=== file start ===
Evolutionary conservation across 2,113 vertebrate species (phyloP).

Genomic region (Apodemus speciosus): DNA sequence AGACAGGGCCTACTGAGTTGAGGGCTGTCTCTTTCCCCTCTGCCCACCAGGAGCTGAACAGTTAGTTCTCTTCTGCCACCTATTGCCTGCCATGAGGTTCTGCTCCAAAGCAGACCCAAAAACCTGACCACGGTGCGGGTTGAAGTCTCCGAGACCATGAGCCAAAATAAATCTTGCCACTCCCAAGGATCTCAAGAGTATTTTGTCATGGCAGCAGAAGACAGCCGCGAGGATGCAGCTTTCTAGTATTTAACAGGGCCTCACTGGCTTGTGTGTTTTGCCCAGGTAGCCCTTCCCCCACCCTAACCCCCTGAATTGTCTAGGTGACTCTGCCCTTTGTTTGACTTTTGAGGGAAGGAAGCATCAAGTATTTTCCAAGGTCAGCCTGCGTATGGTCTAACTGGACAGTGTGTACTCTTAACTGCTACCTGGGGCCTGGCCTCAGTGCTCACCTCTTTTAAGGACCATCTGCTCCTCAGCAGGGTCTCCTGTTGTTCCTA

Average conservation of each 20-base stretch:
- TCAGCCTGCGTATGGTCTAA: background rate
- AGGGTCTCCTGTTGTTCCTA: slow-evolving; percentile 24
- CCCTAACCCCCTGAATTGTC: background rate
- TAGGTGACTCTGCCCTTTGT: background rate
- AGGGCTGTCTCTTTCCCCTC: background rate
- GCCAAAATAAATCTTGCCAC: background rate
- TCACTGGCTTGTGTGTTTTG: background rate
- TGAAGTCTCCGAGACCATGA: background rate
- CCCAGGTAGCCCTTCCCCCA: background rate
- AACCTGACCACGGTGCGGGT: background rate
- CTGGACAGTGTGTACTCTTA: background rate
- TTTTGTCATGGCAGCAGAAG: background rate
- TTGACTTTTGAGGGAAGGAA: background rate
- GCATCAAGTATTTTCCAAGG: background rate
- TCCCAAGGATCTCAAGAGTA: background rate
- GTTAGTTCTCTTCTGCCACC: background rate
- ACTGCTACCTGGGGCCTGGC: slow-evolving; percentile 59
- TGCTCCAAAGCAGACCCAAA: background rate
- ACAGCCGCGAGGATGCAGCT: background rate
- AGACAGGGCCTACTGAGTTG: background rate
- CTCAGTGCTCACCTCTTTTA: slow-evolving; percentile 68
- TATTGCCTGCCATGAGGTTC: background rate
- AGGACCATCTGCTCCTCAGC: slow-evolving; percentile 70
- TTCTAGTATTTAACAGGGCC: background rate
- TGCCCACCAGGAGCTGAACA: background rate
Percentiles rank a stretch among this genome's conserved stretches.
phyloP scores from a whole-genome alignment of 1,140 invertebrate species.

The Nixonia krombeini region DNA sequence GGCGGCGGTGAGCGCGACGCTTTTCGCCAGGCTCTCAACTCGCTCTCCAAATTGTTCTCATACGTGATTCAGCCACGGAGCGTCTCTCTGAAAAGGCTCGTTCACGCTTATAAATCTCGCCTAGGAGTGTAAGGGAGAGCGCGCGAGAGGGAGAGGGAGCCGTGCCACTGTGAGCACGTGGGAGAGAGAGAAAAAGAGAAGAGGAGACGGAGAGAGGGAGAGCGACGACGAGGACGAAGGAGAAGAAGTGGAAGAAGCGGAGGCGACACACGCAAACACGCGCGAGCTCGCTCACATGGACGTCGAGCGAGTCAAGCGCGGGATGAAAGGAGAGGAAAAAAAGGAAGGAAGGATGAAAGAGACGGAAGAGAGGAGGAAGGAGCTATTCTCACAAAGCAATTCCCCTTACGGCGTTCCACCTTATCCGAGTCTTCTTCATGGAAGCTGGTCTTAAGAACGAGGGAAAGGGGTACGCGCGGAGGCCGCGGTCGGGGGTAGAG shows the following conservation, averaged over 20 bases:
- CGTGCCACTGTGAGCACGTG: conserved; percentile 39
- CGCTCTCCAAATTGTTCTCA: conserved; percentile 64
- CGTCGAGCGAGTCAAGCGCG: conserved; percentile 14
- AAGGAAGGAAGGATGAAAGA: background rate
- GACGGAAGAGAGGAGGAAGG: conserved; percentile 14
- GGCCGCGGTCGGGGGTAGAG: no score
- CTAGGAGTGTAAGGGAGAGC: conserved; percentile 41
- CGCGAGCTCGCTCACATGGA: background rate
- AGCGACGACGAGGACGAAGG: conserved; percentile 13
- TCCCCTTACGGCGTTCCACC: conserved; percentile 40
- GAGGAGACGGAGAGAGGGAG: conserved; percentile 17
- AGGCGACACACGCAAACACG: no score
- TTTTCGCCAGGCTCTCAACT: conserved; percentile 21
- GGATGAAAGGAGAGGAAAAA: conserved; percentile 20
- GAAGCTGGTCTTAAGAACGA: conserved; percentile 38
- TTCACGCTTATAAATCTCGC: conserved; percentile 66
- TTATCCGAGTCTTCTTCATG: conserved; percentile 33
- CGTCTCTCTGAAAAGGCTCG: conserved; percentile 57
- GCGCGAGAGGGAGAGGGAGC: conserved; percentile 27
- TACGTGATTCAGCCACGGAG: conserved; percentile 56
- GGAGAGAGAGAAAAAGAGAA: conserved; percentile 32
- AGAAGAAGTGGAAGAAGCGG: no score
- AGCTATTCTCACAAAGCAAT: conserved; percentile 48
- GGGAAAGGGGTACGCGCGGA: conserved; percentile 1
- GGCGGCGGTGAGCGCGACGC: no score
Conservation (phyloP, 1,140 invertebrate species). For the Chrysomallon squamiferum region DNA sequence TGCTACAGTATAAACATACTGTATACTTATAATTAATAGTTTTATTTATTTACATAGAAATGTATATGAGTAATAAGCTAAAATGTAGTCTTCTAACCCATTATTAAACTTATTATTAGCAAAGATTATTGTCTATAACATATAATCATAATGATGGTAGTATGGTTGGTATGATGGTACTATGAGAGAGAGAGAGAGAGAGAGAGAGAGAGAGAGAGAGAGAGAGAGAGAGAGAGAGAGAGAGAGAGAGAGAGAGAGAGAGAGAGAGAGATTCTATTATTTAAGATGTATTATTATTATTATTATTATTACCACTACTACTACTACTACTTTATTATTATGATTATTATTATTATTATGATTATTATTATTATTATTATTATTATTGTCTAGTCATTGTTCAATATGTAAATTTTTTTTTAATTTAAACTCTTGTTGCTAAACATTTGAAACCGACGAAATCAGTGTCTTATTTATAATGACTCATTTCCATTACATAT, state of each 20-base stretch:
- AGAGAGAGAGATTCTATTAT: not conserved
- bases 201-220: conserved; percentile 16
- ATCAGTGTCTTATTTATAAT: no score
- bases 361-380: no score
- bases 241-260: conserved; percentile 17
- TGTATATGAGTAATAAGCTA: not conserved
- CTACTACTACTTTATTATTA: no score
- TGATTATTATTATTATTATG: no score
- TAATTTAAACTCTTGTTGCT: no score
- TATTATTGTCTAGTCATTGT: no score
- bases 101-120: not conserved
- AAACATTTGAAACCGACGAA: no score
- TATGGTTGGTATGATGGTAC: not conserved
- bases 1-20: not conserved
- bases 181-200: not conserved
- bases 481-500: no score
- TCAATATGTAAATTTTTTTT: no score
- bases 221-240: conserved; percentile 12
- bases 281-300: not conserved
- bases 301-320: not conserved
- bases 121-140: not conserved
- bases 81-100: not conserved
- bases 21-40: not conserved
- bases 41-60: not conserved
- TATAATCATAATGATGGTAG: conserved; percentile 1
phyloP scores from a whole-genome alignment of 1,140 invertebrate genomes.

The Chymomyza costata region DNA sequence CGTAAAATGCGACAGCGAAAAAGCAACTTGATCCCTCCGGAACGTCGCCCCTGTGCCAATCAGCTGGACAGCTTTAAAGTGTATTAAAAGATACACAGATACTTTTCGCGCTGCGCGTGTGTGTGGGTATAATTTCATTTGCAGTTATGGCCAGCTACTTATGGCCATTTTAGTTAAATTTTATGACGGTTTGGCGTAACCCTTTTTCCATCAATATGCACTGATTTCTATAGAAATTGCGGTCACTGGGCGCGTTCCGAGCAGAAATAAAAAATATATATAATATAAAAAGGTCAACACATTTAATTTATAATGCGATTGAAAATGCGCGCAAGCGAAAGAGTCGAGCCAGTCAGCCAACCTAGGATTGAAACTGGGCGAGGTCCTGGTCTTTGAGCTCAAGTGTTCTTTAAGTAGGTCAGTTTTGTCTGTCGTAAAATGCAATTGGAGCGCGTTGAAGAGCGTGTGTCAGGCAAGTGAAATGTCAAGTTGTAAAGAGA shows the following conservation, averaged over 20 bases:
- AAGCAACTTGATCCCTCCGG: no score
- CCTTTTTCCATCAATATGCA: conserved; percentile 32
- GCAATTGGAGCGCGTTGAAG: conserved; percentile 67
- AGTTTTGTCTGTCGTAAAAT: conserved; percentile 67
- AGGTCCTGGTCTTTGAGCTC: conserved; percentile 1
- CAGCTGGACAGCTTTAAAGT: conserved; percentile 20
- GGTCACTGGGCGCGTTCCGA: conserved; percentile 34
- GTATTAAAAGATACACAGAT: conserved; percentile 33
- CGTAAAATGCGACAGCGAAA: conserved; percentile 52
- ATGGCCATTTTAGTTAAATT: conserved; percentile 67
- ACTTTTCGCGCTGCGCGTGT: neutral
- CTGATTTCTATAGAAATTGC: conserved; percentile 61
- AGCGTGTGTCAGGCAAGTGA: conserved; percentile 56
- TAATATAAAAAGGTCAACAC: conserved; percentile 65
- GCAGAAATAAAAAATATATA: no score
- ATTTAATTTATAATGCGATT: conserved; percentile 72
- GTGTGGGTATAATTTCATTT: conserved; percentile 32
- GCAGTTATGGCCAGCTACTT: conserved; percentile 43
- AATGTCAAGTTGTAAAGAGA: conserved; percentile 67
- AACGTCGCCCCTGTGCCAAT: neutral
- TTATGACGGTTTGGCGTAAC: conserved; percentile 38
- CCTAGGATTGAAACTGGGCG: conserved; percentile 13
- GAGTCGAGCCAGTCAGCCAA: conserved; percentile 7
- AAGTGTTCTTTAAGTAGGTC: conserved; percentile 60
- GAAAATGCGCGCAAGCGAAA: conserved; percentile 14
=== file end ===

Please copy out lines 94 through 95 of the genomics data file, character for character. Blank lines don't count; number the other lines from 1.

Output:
- ATGGCCATTTTAGTTAAATT: conserved; percentile 67
- ACTTTTCGCGCTGCGCGTGT: neutral